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Chapter Contents
Chapter Introduction
NAG Toolbox

## Purpose

nag_specfun_fresnel_c (s20ad) returns a value for the Fresnel integral $C\left(x\right)$, via the function name.

## Syntax

[result, ifail] = nag_specfun_fresnel_c(x)

## Description

nag_specfun_fresnel_c (s20ad) evaluates an approximation to the Fresnel integral
 $Cx=∫0xcosπ2t2dt.$
Note:  $C\left(x\right)=-C\left(-x\right)$, so the approximation need only consider $x\ge 0.0$.
The function is based on three Chebyshev expansions:
For $0,
 $Cx=x∑′r=0arTrt, with ​ t=2 x3 4-1.$
For $x>3$,
 $Cx=12+fxxsinπ2x2-gxx3cosπ2x2 ,$
where $f\left(x\right)=\underset{r=0}{{\sum }^{\prime }}\phantom{\rule{0.25em}{0ex}}{b}_{r}{T}_{r}\left(t\right)$,
and $g\left(x\right)=\underset{r=0}{{\sum }^{\prime }}\phantom{\rule{0.25em}{0ex}}{c}_{r}{T}_{r}\left(t\right)$,
with $t=2{\left(\frac{3}{x}\right)}^{4}-1$.
For small $x$, $C\left(x\right)\simeq x$. This approximation is used when $x$ is sufficiently small for the result to be correct to machine precision.
For large $x$, $f\left(x\right)\simeq \frac{1}{\pi }$ and $g\left(x\right)\simeq \frac{1}{{\pi }^{2}}$. Therefore for moderately large $x$, when $\frac{1}{{\pi }^{2}{x}^{3}}$ is negligible compared with $\frac{1}{2}$, the second term in the approximation for $x>3$ may be dropped. For very large $x$, when $\frac{1}{\pi x}$ becomes negligible, $C\left(x\right)\simeq \frac{1}{2}$. However there will be considerable difficulties in calculating $\mathrm{sin}\left(\frac{\pi }{2}{x}^{2}\right)$ accurately before this final limiting value can be used. Since $\mathrm{sin}\left(\frac{\pi }{2}{x}^{2}\right)$ is periodic, its value is essentially determined by the fractional part of ${x}^{2}$. If ${x}^{2}=N+\theta$, where $N$ is an integer and $0\le \theta <1$, then $\mathrm{sin}\left(\frac{\pi }{2}{x}^{2}\right)$ depends on $\theta$ and on $N$ modulo $4$. By exploiting this fact, it is possible to retain some significance in the calculation of $\mathrm{sin}\left(\frac{\pi }{2}{x}^{2}\right)$ either all the way to the very large $x$ limit, or at least until the integer part of $\frac{x}{2}$ is equal to the maximum integer allowed on the machine.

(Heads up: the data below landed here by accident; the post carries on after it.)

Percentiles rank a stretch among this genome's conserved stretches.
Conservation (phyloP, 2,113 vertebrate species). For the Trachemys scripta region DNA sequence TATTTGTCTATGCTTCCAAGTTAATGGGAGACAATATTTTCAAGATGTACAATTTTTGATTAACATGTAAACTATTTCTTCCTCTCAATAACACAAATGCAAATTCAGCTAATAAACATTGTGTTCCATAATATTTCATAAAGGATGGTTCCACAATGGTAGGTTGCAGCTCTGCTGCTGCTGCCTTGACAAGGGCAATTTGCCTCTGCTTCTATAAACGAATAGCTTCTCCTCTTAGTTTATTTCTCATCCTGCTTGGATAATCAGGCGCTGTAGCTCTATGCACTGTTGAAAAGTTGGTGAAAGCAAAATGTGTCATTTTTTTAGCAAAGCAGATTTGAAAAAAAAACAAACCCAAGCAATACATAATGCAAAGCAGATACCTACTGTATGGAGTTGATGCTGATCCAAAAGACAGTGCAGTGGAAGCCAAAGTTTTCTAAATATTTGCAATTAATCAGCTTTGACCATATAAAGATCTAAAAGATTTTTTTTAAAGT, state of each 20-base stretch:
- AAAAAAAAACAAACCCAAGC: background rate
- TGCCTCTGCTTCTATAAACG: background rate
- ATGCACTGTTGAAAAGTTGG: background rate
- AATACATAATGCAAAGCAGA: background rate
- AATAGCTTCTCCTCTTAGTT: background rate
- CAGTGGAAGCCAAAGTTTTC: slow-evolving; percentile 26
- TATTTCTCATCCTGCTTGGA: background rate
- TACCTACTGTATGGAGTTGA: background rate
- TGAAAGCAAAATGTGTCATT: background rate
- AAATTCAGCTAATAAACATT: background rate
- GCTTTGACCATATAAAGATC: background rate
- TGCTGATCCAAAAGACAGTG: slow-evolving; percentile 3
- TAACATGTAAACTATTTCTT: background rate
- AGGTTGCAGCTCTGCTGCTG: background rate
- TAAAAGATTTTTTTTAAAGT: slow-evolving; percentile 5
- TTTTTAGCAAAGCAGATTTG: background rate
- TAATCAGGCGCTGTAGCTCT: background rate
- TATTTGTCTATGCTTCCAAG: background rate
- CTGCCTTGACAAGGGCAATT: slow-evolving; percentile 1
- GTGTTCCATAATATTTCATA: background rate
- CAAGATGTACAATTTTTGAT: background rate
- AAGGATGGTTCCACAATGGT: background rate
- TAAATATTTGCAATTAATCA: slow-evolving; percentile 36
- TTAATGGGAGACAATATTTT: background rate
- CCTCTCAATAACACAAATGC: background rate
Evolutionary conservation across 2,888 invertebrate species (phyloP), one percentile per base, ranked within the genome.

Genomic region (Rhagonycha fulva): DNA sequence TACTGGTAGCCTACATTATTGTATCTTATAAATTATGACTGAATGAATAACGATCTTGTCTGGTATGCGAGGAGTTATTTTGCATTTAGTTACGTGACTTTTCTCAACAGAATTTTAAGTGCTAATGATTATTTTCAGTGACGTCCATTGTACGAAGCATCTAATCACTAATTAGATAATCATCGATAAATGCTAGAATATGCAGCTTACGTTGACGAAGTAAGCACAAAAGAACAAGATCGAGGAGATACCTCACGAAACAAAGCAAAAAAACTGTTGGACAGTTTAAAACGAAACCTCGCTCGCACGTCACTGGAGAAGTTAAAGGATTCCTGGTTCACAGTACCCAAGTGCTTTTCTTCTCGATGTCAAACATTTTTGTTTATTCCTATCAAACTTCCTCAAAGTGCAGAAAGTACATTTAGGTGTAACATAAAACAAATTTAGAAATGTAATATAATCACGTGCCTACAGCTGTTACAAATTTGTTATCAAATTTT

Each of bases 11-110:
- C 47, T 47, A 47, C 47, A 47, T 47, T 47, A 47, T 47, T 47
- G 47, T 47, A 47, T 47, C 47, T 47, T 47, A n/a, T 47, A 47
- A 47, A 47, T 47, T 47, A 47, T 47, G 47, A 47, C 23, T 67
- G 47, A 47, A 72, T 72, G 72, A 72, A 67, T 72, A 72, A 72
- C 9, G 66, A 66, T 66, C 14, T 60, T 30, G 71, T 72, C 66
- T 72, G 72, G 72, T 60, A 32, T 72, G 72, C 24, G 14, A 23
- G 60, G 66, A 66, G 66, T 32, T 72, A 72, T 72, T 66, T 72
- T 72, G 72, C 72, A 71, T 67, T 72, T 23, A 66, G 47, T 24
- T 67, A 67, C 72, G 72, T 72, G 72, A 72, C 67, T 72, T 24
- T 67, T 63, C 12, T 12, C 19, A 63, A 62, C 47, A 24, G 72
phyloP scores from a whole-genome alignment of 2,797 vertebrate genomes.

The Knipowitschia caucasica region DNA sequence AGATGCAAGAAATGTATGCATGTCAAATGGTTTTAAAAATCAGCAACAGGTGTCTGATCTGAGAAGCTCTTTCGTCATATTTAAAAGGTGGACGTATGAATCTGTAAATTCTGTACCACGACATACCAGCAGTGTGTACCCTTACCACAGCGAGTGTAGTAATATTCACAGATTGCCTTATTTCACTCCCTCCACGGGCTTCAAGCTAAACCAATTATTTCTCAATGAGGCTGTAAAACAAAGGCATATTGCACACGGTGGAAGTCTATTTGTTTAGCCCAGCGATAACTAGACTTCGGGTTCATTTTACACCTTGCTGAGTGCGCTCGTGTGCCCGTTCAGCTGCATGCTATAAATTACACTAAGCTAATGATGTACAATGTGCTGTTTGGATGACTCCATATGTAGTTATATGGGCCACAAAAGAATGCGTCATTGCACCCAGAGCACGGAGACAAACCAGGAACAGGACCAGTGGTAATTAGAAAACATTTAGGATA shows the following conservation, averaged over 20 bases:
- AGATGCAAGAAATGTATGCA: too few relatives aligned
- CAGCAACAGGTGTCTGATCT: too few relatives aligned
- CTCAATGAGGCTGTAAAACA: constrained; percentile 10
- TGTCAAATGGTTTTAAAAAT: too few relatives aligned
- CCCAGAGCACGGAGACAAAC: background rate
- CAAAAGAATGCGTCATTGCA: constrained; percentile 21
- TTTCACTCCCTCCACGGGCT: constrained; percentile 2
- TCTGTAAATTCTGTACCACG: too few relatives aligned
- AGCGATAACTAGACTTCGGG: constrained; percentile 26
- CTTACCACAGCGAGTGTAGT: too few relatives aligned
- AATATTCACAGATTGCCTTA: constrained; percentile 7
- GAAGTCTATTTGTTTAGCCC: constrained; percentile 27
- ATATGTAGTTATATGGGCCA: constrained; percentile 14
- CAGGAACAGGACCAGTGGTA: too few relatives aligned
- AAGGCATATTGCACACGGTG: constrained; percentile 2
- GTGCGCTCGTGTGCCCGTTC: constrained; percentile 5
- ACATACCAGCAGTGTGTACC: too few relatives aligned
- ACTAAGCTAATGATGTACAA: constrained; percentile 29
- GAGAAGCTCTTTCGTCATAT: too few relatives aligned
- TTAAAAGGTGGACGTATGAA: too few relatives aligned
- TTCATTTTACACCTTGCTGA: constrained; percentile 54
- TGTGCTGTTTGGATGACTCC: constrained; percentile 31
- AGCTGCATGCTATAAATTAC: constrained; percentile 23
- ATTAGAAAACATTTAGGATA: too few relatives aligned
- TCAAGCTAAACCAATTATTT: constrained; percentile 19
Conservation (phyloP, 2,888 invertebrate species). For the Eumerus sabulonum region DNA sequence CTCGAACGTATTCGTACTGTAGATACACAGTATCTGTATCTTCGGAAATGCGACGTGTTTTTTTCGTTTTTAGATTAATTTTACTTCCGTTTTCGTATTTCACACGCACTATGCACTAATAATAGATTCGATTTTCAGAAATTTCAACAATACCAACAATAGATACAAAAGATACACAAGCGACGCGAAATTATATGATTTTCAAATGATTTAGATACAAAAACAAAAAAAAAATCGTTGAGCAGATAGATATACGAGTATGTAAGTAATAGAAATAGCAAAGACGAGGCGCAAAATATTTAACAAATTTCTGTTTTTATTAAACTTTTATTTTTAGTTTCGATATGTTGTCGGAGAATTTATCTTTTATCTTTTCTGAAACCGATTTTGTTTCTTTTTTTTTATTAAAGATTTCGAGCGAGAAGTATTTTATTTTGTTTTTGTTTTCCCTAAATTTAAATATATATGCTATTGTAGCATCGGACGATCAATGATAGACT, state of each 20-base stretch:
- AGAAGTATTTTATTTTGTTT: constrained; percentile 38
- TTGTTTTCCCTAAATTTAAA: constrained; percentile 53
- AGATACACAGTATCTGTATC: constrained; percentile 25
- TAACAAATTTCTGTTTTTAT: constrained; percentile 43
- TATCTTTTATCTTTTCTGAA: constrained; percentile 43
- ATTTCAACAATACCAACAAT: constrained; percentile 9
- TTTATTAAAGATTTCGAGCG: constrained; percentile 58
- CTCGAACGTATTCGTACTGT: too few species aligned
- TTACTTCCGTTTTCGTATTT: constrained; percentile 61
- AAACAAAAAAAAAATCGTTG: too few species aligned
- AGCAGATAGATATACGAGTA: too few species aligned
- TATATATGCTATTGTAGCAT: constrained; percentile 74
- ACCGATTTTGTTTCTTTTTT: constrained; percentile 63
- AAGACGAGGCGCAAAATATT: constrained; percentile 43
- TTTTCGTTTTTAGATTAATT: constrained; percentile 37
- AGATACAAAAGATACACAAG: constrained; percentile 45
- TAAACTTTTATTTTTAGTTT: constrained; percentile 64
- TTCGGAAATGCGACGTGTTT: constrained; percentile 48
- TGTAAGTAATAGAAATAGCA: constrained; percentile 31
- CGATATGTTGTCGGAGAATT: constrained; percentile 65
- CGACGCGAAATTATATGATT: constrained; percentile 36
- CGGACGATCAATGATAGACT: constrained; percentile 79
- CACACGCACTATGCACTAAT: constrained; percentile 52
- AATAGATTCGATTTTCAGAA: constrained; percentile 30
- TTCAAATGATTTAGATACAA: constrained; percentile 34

## References

Abramowitz M and Stegun I A (1972) Handbook of Mathematical Functions (3rd Edition) Dover Publications

## Parameters

### Compulsory Input Parameters

1:     $\mathrm{x}$ – double scalar
The argument $x$ of the function.

None.

### Output Parameters

1:     $\mathrm{result}$ – double scalar
The result of the function.
2:     $\mathrm{ifail}$int64int32nag_int scalar
${\mathbf{ifail}}={\mathbf{0}}$ unless the function detects an error (see Error Indicators and Warnings).

## Error Indicators and Warnings

There are no failure exits from nag_specfun_fresnel_c (s20ad). The argument ifail has been included for consistency with other functions in this chapter.

## Accuracy

Let $\delta$ and $\epsilon$ be the relative errors in the argument and result respectively.
If $\delta$ is somewhat larger than the machine precision (i.e if $\delta$ is due to data errors etc.), then $\epsilon$ and $\delta$ are approximately related by:
 $ε≃ x cos π2 x2 Cx δ.$
Figure 1 shows the behaviour of the error amplification factor $\left|\frac{x\mathrm{cos}\left(\frac{\pi }{2}{x}^{2}\right)}{C\left(x\right)}\right|$.
However, if $\delta$ is of the same order as the machine precision, then rounding errors could make $\epsilon$ slightly larger than the above relation predicts.
For small $x$, $\epsilon \simeq \delta$ and there is no amplification of relative error.
For moderately large values of $x$,
 $ε≃ 2x cos π2 x2 δ$
and the result will be subject to increasingly large amplification of errors. However the above relation breaks down for large values of $x$ (i.e., when $\frac{1}{{x}^{2}}$ is of the order of the machine precision); in this region the relative error in the result is essentially bounded by $\frac{2}{\pi x}$.
Hence the effects of error amplification are limited and at worst the relative error loss should not exceed half the possible number of significant figures.
Figure 1

None.

## Example

This example reads values of the argument $x$ from a file, evaluates the function at each value of $x$ and prints the results.
```function s20ad_example

x = [0   0.5   1   2   4   5   6   8   10   -1   1000];
n = size(x,2);
result = x;

for j=1:n
end

disp('      x          C(x)');
fprintf('%12.3e%12.3e\n',[x; result]);

x = [-10:0.02:10];
for j = 1:numel(x)
end

fig1 = figure;
plot(x,C,'-r');
xlabel('x');
ylabel('C(x)');
title('Fresnel Integral C(x)');

```
```s20ad example results

x          C(x)
0.000e+00   0.000e+00
5.000e-01   4.923e-01
1.000e+00   7.799e-01
2.000e+00   4.883e-01
4.000e+00   4.984e-01
5.000e+00   5.636e-01
6.000e+00   4.995e-01
8.000e+00   4.998e-01
1.000e+01   4.999e-01
-1.000e+00  -7.799e-01
1.000e+03   5.000e-01
```